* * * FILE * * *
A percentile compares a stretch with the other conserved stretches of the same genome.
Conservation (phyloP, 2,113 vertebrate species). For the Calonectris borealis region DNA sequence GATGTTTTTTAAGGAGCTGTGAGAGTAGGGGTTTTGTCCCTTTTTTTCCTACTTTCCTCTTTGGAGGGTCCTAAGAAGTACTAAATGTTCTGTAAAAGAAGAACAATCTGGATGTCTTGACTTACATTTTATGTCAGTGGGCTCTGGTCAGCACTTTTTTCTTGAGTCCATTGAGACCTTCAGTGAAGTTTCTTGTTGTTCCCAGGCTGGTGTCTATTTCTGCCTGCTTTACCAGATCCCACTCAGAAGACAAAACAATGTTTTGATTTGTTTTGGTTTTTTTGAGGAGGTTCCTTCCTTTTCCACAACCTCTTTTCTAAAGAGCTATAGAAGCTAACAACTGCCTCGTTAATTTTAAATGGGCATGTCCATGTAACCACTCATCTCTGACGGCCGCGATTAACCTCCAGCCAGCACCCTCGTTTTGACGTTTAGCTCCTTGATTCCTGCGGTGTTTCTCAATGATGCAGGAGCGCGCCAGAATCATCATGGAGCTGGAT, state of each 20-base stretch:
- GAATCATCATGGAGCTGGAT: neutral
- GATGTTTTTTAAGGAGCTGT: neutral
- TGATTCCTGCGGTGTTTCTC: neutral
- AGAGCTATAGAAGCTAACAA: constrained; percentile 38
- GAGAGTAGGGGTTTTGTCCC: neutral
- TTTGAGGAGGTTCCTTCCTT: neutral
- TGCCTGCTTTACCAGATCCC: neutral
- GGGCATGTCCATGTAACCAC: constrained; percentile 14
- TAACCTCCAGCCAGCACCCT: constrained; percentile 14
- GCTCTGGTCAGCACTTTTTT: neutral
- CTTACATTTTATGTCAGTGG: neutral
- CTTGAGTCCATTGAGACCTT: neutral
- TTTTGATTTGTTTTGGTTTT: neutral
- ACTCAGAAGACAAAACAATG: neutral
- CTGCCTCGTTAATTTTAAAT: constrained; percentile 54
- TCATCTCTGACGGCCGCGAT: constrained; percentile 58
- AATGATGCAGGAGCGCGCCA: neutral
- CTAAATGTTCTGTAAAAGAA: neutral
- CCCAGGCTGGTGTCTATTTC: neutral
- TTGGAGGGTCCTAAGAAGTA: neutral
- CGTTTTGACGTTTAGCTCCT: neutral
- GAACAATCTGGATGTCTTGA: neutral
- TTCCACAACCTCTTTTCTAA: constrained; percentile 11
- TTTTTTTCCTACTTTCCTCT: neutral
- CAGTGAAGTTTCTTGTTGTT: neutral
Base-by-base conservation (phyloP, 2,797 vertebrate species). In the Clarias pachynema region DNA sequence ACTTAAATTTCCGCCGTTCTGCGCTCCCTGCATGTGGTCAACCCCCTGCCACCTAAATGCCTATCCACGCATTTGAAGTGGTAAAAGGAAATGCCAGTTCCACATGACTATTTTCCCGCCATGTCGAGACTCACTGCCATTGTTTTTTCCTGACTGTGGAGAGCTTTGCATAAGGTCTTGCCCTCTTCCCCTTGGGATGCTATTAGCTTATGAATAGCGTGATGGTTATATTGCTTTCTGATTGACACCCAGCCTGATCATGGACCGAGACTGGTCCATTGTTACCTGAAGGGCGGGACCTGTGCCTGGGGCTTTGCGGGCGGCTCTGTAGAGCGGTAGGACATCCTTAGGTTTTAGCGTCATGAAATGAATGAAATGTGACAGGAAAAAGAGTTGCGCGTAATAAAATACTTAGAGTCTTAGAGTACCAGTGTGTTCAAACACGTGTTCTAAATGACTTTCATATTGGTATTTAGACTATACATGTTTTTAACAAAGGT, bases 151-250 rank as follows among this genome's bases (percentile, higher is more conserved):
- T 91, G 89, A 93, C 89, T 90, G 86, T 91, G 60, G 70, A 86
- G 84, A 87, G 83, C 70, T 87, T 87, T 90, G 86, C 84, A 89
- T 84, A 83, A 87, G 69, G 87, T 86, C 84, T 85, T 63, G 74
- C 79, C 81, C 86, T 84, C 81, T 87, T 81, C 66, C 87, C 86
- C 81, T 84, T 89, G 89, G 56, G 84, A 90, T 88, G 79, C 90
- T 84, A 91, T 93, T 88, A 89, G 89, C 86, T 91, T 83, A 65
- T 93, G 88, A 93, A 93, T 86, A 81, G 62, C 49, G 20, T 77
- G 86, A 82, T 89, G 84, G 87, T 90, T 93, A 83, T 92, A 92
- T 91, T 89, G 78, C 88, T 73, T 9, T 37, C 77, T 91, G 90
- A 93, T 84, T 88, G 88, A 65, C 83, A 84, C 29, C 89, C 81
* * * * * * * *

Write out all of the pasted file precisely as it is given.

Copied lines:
A percentile compares a stretch with the other conserved stretches of the same genome.
Conservation (phyloP, 2,113 vertebrate species). For the Calonectris borealis region DNA sequence GATGTTTTTTAAGGAGCTGTGAGAGTAGGGGTTTTGTCCCTTTTTTTCCTACTTTCCTCTTTGGAGGGTCCTAAGAAGTACTAAATGTTCTGTAAAAGAAGAACAATCTGGATGTCTTGACTTACATTTTATGTCAGTGGGCTCTGGTCAGCACTTTTTTCTTGAGTCCATTGAGACCTTCAGTGAAGTTTCTTGTTGTTCCCAGGCTGGTGTCTATTTCTGCCTGCTTTACCAGATCCCACTCAGAAGACAAAACAATGTTTTGATTTGTTTTGGTTTTTTTGAGGAGGTTCCTTCCTTTTCCACAACCTCTTTTCTAAAGAGCTATAGAAGCTAACAACTGCCTCGTTAATTTTAAATGGGCATGTCCATGTAACCACTCATCTCTGACGGCCGCGATTAACCTCCAGCCAGCACCCTCGTTTTGACGTTTAGCTCCTTGATTCCTGCGGTGTTTCTCAATGATGCAGGAGCGCGCCAGAATCATCATGGAGCTGGAT, state of each 20-base stretch:
- GAATCATCATGGAGCTGGAT: neutral
- GATGTTTTTTAAGGAGCTGT: neutral
- TGATTCCTGCGGTGTTTCTC: neutral
- AGAGCTATAGAAGCTAACAA: constrained; percentile 38
- GAGAGTAGGGGTTTTGTCCC: neutral
- TTTGAGGAGGTTCCTTCCTT: neutral
- TGCCTGCTTTACCAGATCCC: neutral
- GGGCATGTCCATGTAACCAC: constrained; percentile 14
- TAACCTCCAGCCAGCACCCT: constrained; percentile 14
- GCTCTGGTCAGCACTTTTTT: neutral
- CTTACATTTTATGTCAGTGG: neutral
- CTTGAGTCCATTGAGACCTT: neutral
- TTTTGATTTGTTTTGGTTTT: neutral
- ACTCAGAAGACAAAACAATG: neutral
- CTGCCTCGTTAATTTTAAAT: constrained; percentile 54
- TCATCTCTGACGGCCGCGAT: constrained; percentile 58
- AATGATGCAGGAGCGCGCCA: neutral
- CTAAATGTTCTGTAAAAGAA: neutral
- CCCAGGCTGGTGTCTATTTC: neutral
- TTGGAGGGTCCTAAGAAGTA: neutral
- CGTTTTGACGTTTAGCTCCT: neutral
- GAACAATCTGGATGTCTTGA: neutral
- TTCCACAACCTCTTTTCTAA: constrained; percentile 11
- TTTTTTTCCTACTTTCCTCT: neutral
- CAGTGAAGTTTCTTGTTGTT: neutral
Base-by-base conservation (phyloP, 2,797 vertebrate species). In the Clarias pachynema region DNA sequence ACTTAAATTTCCGCCGTTCTGCGCTCCCTGCATGTGGTCAACCCCCTGCCACCTAAATGCCTATCCACGCATTTGAAGTGGTAAAAGGAAATGCCAGTTCCACATGACTATTTTCCCGCCATGTCGAGACTCACTGCCATTGTTTTTTCCTGACTGTGGAGAGCTTTGCATAAGGTCTTGCCCTCTTCCCCTTGGGATGCTATTAGCTTATGAATAGCGTGATGGTTATATTGCTTTCTGATTGACACCCAGCCTGATCATGGACCGAGACTGGTCCATTGTTACCTGAAGGGCGGGACCTGTGCCTGGGGCTTTGCGGGCGGCTCTGTAGAGCGGTAGGACATCCTTAGGTTTTAGCGTCATGAAATGAATGAAATGTGACAGGAAAAAGAGTTGCGCGTAATAAAATACTTAGAGTCTTAGAGTACCAGTGTGTTCAAACACGTGTTCTAAATGACTTTCATATTGGTATTTAGACTATACATGTTTTTAACAAAGGT, bases 151-250 rank as follows among this genome's bases (percentile, higher is more conserved):
- T 91, G 89, A 93, C 89, T 90, G 86, T 91, G 60, G 70, A 86
- G 84, A 87, G 83, C 70, T 87, T 87, T 90, G 86, C 84, A 89
- T 84, A 83, A 87, G 69, G 87, T 86, C 84, T 85, T 63, G 74
- C 79, C 81, C 86, T 84, C 81, T 87, T 81, C 66, C 87, C 86
- C 81, T 84, T 89, G 89, G 56, G 84, A 90, T 88, G 79, C 90
- T 84, A 91, T 93, T 88, A 89, G 89, C 86, T 91, T 83, A 65
- T 93, G 88, A 93, A 93, T 86, A 81, G 62, C 49, G 20, T 77
- G 86, A 82, T 89, G 84, G 87, T 90, T 93, A 83, T 92, A 92
- T 91, T 89, G 78, C 88, T 73, T 9, T 37, C 77, T 91, G 90
- A 93, T 84, T 88, G 88, A 65, C 83, A 84, C 29, C 89, C 81